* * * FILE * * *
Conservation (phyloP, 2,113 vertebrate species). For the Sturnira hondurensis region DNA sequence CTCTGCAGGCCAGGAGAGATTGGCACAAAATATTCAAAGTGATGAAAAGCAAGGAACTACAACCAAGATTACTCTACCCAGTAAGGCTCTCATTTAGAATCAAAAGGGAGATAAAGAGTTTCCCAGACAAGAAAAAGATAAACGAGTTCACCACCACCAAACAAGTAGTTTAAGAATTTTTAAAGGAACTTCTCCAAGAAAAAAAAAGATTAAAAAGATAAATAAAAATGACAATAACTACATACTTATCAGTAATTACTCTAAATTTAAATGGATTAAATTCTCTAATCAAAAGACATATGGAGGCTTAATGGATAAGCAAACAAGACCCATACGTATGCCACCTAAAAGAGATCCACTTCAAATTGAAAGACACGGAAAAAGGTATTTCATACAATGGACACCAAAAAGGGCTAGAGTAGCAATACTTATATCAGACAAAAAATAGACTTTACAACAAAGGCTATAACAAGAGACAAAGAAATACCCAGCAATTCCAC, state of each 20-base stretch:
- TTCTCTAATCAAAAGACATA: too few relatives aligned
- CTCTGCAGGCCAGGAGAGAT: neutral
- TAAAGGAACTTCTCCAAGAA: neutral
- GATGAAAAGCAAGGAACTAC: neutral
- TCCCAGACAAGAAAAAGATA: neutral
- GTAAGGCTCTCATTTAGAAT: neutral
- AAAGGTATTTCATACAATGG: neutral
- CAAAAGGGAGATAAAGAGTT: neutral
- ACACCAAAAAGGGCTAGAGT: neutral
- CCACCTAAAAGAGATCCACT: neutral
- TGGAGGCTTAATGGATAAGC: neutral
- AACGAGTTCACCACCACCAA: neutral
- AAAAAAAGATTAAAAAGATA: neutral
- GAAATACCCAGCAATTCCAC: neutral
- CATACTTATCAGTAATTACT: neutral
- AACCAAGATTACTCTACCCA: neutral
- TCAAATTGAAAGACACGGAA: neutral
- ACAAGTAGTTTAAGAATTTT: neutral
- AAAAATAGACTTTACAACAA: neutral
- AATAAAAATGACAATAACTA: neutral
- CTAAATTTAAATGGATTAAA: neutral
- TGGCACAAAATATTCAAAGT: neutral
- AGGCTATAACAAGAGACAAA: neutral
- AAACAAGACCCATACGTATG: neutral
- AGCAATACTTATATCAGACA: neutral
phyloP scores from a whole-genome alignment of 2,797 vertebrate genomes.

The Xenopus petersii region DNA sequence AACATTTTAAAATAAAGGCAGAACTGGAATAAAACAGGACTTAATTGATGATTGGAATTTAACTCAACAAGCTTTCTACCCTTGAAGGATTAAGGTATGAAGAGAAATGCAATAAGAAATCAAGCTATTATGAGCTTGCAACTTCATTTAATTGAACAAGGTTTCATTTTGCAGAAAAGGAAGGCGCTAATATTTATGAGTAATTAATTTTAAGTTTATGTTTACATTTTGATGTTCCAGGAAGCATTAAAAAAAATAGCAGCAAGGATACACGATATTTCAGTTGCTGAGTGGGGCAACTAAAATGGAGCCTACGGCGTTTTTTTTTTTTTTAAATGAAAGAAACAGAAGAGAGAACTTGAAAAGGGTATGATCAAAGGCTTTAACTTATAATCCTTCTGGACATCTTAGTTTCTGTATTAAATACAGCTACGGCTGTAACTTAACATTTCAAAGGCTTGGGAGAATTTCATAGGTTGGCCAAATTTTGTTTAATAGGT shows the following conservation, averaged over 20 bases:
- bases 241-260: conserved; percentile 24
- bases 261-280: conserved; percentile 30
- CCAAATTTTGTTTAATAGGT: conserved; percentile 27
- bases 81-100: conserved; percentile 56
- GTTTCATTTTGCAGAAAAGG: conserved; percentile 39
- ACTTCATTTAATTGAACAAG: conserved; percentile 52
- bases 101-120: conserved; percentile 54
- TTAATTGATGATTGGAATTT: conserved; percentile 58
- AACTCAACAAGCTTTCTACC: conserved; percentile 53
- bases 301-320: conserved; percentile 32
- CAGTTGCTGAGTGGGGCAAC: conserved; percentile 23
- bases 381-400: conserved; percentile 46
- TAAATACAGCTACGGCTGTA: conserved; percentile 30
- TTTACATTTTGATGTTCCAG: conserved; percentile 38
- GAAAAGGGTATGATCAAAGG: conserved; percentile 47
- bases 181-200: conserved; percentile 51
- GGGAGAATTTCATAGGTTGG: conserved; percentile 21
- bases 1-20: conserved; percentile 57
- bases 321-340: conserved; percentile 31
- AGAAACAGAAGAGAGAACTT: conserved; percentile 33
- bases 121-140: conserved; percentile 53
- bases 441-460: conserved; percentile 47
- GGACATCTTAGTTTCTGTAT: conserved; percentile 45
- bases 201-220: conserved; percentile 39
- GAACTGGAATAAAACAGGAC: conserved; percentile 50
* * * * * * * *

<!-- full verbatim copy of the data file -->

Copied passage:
Conservation (phyloP, 2,113 vertebrate species). For the Sturnira hondurensis region DNA sequence CTCTGCAGGCCAGGAGAGATTGGCACAAAATATTCAAAGTGATGAAAAGCAAGGAACTACAACCAAGATTACTCTACCCAGTAAGGCTCTCATTTAGAATCAAAAGGGAGATAAAGAGTTTCCCAGACAAGAAAAAGATAAACGAGTTCACCACCACCAAACAAGTAGTTTAAGAATTTTTAAAGGAACTTCTCCAAGAAAAAAAAAGATTAAAAAGATAAATAAAAATGACAATAACTACATACTTATCAGTAATTACTCTAAATTTAAATGGATTAAATTCTCTAATCAAAAGACATATGGAGGCTTAATGGATAAGCAAACAAGACCCATACGTATGCCACCTAAAAGAGATCCACTTCAAATTGAAAGACACGGAAAAAGGTATTTCATACAATGGACACCAAAAAGGGCTAGAGTAGCAATACTTATATCAGACAAAAAATAGACTTTACAACAAAGGCTATAACAAGAGACAAAGAAATACCCAGCAATTCCAC, state of each 20-base stretch:
- TTCTCTAATCAAAAGACATA: too few relatives aligned
- CTCTGCAGGCCAGGAGAGAT: neutral
- TAAAGGAACTTCTCCAAGAA: neutral
- GATGAAAAGCAAGGAACTAC: neutral
- TCCCAGACAAGAAAAAGATA: neutral
- GTAAGGCTCTCATTTAGAAT: neutral
- AAAGGTATTTCATACAATGG: neutral
- CAAAAGGGAGATAAAGAGTT: neutral
- ACACCAAAAAGGGCTAGAGT: neutral
- CCACCTAAAAGAGATCCACT: neutral
- TGGAGGCTTAATGGATAAGC: neutral
- AACGAGTTCACCACCACCAA: neutral
- AAAAAAAGATTAAAAAGATA: neutral
- GAAATACCCAGCAATTCCAC: neutral
- CATACTTATCAGTAATTACT: neutral
- AACCAAGATTACTCTACCCA: neutral
- TCAAATTGAAAGACACGGAA: neutral
- ACAAGTAGTTTAAGAATTTT: neutral
- AAAAATAGACTTTACAACAA: neutral
- AATAAAAATGACAATAACTA: neutral
- CTAAATTTAAATGGATTAAA: neutral
- TGGCACAAAATATTCAAAGT: neutral
- AGGCTATAACAAGAGACAAA: neutral
- AAACAAGACCCATACGTATG: neutral
- AGCAATACTTATATCAGACA: neutral
phyloP scores from a whole-genome alignment of 2,797 vertebrate genomes.

The Xenopus petersii region DNA sequence AACATTTTAAAATAAAGGCAGAACTGGAATAAAACAGGACTTAATTGATGATTGGAATTTAACTCAACAAGCTTTCTACCCTTGAAGGATTAAGGTATGAAGAGAAATGCAATAAGAAATCAAGCTATTATGAGCTTGCAACTTCATTTAATTGAACAAGGTTTCATTTTGCAGAAAAGGAAGGCGCTAATATTTATGAGTAATTAATTTTAAGTTTATGTTTACATTTTGATGTTCCAGGAAGCATTAAAAAAAATAGCAGCAAGGATACACGATATTTCAGTTGCTGAGTGGGGCAACTAAAATGGAGCCTACGGCGTTTTTTTTTTTTTTAAATGAAAGAAACAGAAGAGAGAACTTGAAAAGGGTATGATCAAAGGCTTTAACTTATAATCCTTCTGGACATCTTAGTTTCTGTATTAAATACAGCTACGGCTGTAACTTAACATTTCAAAGGCTTGGGAGAATTTCATAGGTTGGCCAAATTTTGTTTAATAGGT shows the following conservation, averaged over 20 bases:
- bases 241-260: conserved; percentile 24
- bases 261-280: conserved; percentile 30
- CCAAATTTTGTTTAATAGGT: conserved; percentile 27
- bases 81-100: conserved; percentile 56
- GTTTCATTTTGCAGAAAAGG: conserved; percentile 39
- ACTTCATTTAATTGAACAAG: conserved; percentile 52
- bases 101-120: conserved; percentile 54
- TTAATTGATGATTGGAATTT: conserved; percentile 58
- AACTCAACAAGCTTTCTACC: conserved; percentile 53
- bases 301-320: conserved; percentile 32
- CAGTTGCTGAGTGGGGCAAC: conserved; percentile 23
- bases 381-400: conserved; percentile 46
- TAAATACAGCTACGGCTGTA: conserved; percentile 30
- TTTACATTTTGATGTTCCAG: conserved; percentile 38
- GAAAAGGGTATGATCAAAGG: conserved; percentile 47
- bases 181-200: conserved; percentile 51
- GGGAGAATTTCATAGGTTGG: conserved; percentile 21
- bases 1-20: conserved; percentile 57
- bases 321-340: conserved; percentile 31
- AGAAACAGAAGAGAGAACTT: conserved; percentile 33
- bases 121-140: conserved; percentile 53
- bases 441-460: conserved; percentile 47
- GGACATCTTAGTTTCTGTAT: conserved; percentile 45
- bases 201-220: conserved; percentile 39
- GAACTGGAATAAAACAGGAC: conserved; percentile 50